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Value is as value does

Richey Piiparinen  |  10/25/10 @ 9:47am

Pretend its 1970 and you're walking along the Cuyahoga River. Smoke curls thickly above you as it is being coughed from a smokestack like an endless cigarette exhale. Water life is missing in a flow as stiff as poured cement. Fumes make you dizzy. The air makes you sick. You leave, needing relief. But when you get home to Parma or Rocky River or Collinwood there is none, as there is something disjointed in that deep part of you that'd arrived from the land and water-or the part that you seek to come back to when longing for the feeling of having arrived.

This disjointedness-it is what philosopher Glenn Albrecht has termed solastalgia, or the psychic pain created by environmental degradation in one's home environment. Solastalgia is prevalent, occurring in Appalachian mining towns, farming towns in New South Wales, and then most recently in Hungary where a river made red from aluminum byproduct has created visions that are imaged in bibles.

And while solastalgia is most often associated with the more egregious examples of earth degrading, it can also exist as a result of everyday decisions of how we go about shaping our land, or more exactly: that process where squeezing gain from a parcel like juice from an orange is at the top of the decision-making tree, and whatever social and ecological value left is akin to the brokenness in that same juiced fruit.

These decisions we make, like what we do with our waterfronts: they are crippling Cleveland's "as-is" potential, which only adds to our collective solastalgia. Because while much of the particularly wicked pollution has since been cleaned up, there still exists barriers between Clevelanders and their water. These barriers are now mostly physical, and they occur by giving precedence to so-called market efficiency of our land while relegating the ability to walk up and palm Lake Erie as a need that's second class.

But it isn't. And to say that the tie between the body and nature is subordinate to the concept of the land as a commodity is to say that economic worth can exist without the mind and the body. That it can exist without the earth. Bad, bad logic that is?

What to do? Well for starters, just do what we say we're going to do. To wit: according to the recent 2019 Sustainability Action and Resources Guide Cleveland's leaders have acknowledged that: "The economy is a subsidiary of the environment and society. Financial transactions and trade take place within the carrying capacity of nature and within the values and institutions created by society".

Translation: economic development flows from the quality of the relationship we have with the earth and with each other, not vice versa.

But there are many entities that do not believe in these principles, as they're stuck in the manners positing old ways of economic growth-manners like highways cannot be disrupted as they lead to quick travel which leads to more time to type more words per minute. (Yawn.)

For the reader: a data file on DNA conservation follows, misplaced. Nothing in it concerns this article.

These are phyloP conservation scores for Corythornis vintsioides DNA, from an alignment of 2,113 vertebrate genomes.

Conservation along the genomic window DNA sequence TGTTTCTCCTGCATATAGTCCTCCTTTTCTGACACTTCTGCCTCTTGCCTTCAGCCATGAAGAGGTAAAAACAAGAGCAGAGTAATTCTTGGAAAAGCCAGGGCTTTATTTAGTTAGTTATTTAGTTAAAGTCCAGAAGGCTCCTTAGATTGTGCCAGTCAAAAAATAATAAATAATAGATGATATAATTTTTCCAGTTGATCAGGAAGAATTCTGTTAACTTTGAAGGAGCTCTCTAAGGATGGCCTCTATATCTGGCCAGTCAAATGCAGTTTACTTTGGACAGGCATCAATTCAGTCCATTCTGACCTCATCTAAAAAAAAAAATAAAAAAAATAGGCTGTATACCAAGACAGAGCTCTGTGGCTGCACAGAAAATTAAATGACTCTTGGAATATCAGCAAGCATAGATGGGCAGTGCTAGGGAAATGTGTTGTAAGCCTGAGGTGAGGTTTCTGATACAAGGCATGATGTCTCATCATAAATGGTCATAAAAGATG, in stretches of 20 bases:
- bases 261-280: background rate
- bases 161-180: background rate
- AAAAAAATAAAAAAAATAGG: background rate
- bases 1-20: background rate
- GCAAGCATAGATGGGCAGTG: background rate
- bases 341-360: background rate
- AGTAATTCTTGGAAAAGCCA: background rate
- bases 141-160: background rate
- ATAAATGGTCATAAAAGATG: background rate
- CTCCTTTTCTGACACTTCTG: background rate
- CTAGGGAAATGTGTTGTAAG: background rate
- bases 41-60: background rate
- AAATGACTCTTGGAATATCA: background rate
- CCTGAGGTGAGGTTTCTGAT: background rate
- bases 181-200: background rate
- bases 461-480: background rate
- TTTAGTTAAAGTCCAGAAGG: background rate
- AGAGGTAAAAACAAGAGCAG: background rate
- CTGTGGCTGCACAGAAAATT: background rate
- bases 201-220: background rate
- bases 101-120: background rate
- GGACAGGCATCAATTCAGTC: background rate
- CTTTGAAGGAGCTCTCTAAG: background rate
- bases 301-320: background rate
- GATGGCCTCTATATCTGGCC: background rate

Specifically, I am speaking of ODOT and their decision to basically gut the principles of the Lakefront West Plan currently underway. You see, at first several at-grade intersections were planned for the Detroit-Shoreway neighborhood that would allow people to walk to the Lake without traversing through underground tunnels like grunts-and that would let nearby residents drive there without having to get on a highway ramp that is much further than the waterfront itself.

But access to the lifeblood of the region fell to the fate of the ODOT traffic engineer who calculated people traveling from Downtown to Lakewood would need an extra couple of minutes of bobbing their head to the radio. (Note: ODOT has not released this traffic study.) Again: a case of a governing body not submitting to the principles that our leaders have pledged to uphold, and we'll lose millions of dollars and unmeasurable quantities of quality of life because of it.

Conversely, there is the Ohio City Farm, which in its essence captures the potential of a stretch of HUD-owned greenspace and leverages it for economic gain. But the important part of it is how this gain was achieved-or through the re-connection of human to land, and then through the social capital that is provided when people get together and live life and do smoothness.

To this latter point, you have international refugees using their farm skills to grow food supplying the West Side Market where vendor and customer smile in recognition of local capacity. And you have Great Lakes Brewery using their spent barley as compost to give to the farmers to grow the food to create the smiles into the presence of a C-town pride. And so what was an empty plot becomes a seed becomes a product becomes a reality which then becomes a place where people want to go do business, and hence: the Market District?

So for now maybe the lesson is this: while you're waiting for some political will to carve waterfront access into our man-made barriers, just head over to the Market and get a grip of local produce. It helps ease the solastalgia away from the knowing we have a world-class asset that is huge in reality but tiny in the minds of those incapable of letting its worth flow into a city still needlessly thirsty?

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